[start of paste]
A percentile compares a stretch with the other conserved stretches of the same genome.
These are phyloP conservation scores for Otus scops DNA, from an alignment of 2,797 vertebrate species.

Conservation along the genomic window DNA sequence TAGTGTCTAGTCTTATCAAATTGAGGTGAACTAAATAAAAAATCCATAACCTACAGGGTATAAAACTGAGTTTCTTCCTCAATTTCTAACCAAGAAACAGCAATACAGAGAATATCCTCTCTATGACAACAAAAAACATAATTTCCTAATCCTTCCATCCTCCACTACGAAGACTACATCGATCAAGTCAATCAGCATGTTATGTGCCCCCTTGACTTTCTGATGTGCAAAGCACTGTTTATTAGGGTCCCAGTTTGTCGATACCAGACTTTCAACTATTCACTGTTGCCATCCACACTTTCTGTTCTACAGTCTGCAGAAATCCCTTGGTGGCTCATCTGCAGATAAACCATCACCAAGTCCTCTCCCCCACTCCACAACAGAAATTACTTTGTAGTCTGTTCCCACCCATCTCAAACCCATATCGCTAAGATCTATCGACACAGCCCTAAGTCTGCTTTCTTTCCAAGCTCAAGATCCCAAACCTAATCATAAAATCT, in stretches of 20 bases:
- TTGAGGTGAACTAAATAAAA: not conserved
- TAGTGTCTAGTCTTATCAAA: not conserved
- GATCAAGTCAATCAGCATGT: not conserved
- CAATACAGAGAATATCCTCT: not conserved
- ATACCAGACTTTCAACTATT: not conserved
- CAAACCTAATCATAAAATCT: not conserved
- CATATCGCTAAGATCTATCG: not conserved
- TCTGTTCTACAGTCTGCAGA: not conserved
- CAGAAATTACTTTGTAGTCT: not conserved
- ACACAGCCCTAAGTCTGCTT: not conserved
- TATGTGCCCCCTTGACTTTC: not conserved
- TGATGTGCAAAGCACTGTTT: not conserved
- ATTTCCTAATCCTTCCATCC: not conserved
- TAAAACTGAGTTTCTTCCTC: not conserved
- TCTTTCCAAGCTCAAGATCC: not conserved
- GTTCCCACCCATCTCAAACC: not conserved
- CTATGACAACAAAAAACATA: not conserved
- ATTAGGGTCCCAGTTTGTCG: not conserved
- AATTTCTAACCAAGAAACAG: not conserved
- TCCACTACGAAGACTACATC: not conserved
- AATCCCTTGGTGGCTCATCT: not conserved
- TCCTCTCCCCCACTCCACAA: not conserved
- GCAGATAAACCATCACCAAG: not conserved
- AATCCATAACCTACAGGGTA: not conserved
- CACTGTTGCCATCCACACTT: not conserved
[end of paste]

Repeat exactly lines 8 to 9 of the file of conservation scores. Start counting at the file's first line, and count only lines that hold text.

- ATACCAGACTTTCAACTATT: not conserved
- CAAACCTAATCATAAAATCT: not conserved